As we continue to honor the month of May as National Mental Health Awareness month this week’s blog is about bipolar disorders. Many people use the term bipolar to lightly describe friends or colleagues that seem to have a lot of mood swings or appear rather unpredictable. However, bipolar disorder is a very serious mental illness that affects 5.7 million American adults each year. It is one of the most heritable of disorders with tremendous emotional, social and financial consequences to the individual and their loved ones. Individuals with bipolar disorder are at 15 times greater risk for suicide than the general population.
Actually, doctors now diagnose bipolar I disorder and bipolar II disorder.
A bipolar I disorder is characterized by the occurrence of one or more manic episodes. The individual may also have episodes of hypomania or major depression. But interestingly, to make the diagnosis of bipolar I, a depressive episode is not necessary.
A bipolar II disorder is diagnosed after one or more major depressive episodes accompanied by at least one hypomanic episode.
Symptoms of mania include a distinct period of abnormally and persistently elevated, expansive or irritable mood lasting at least one week. The person may seem grandiose, have little need for sleep, seem very, very talkative, have racing thoughts, seem very agitated, be hypersexual, engage in excessive and dangerous behaviors and even become psychotic. Initially, as the person becomes manic, they may feel very good. They enjoy the increased energy and don’t want anyone or anything, including medication, to slow them down.
Symptoms of hypomania are similar to mania but never reach the same severity or duration. They must be present for at least 4 days but not greatly interfere with the persons social or occupational functioning. Individuals with hypomania are often described as a bit “too much” in their behavior.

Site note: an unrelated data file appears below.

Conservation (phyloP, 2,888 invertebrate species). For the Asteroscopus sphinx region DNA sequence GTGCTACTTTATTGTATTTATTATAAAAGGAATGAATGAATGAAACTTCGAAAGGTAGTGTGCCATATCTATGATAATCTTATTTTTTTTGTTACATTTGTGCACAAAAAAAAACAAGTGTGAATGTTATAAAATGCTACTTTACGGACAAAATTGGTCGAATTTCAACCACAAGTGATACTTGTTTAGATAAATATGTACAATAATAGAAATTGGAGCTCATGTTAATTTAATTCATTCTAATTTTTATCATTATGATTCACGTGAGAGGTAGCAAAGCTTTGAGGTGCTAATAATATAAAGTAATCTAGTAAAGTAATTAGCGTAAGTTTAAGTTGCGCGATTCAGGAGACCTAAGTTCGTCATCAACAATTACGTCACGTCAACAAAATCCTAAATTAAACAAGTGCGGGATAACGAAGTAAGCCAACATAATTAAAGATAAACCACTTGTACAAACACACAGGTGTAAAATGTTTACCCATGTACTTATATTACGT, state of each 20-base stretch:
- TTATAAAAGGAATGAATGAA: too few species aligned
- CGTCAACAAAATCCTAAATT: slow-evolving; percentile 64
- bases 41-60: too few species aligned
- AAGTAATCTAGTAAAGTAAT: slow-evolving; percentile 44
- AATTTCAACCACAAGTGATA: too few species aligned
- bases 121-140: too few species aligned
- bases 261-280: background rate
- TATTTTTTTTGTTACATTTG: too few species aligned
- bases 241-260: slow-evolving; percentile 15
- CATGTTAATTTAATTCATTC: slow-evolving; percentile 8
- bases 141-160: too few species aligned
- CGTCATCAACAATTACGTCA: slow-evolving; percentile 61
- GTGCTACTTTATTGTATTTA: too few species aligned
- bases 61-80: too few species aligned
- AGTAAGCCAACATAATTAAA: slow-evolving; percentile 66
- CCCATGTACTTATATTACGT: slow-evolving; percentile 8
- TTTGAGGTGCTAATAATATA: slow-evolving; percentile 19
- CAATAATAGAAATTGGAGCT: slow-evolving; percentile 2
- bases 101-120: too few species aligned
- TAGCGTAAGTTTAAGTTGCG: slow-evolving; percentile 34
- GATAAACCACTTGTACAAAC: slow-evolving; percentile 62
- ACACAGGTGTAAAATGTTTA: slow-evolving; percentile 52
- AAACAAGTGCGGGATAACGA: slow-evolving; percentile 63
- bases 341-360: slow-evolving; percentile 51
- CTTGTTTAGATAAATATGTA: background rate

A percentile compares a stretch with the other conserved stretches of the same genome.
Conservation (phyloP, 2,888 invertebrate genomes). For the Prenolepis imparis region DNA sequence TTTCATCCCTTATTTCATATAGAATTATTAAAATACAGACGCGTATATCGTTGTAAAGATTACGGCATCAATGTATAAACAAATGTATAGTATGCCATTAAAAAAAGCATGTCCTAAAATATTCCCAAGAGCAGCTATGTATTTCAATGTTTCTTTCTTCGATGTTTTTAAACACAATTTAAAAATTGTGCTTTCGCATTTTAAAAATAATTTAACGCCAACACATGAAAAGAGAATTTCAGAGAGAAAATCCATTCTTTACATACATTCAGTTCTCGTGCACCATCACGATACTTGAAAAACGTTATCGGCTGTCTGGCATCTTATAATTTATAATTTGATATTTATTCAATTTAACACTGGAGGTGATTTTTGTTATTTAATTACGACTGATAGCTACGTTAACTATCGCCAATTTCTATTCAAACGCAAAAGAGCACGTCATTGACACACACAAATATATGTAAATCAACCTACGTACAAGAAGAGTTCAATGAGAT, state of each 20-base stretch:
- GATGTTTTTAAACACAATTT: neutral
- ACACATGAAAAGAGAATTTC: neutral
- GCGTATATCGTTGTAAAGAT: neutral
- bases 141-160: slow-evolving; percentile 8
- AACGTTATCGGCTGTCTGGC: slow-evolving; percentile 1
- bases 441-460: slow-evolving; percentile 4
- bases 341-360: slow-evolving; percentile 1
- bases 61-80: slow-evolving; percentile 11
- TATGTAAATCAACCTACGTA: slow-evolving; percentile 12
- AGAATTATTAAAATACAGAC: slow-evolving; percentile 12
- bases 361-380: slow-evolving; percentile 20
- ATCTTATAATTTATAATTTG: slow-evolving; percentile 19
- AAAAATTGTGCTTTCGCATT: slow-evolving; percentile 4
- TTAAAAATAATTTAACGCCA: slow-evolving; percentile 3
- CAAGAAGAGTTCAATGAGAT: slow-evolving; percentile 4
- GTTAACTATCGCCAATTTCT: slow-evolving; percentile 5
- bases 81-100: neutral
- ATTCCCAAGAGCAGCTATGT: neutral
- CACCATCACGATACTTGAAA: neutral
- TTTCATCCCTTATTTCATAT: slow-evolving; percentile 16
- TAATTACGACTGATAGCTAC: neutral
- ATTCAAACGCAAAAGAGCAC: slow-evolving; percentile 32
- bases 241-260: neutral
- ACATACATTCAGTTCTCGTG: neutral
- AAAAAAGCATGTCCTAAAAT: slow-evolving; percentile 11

Some patients cycle back and forth on a very rapid basis…even several times per day. But most patients have longer periods such as weeks or months within the cycle. Episodes can be triggered by life events or may seem to come out of the blue. Lack of sleep, childbirth and the accompanying hormone changes as well as other serious life events are types of triggers.
The good news is we have excellent treatment for bipolar disorder. Mood stabilizers such as lithium, Depakote and Lamictal are important medications used in treatment of bipolar disease. However, medication, alone, is not adequate. It is very important that patients and their families learn about the course of the disease. They need to learn ways to maintain general health, be proactive in their care and work collaboratively with their treatment providers to develop an individualized treatment plan. Because individuals with bipolar disorder often have symptoms of other mental health issues such as anxiety, substance use and abuse and even attention deficit disorders, medications must be carefully monitored.
If you would like to learn more about how an amazing woman and psychologist has dealt with her own diagnosis of bipolar disorder, I recommend you read An Unquiet Mind, by Dr. Kay Redfield Jamison. Her story is one of tremendous courage and hope. And if you think you may be experiencing symptoms of a bipolar disorder, please talk with a psychologist or other health care provider trained to treat this illness.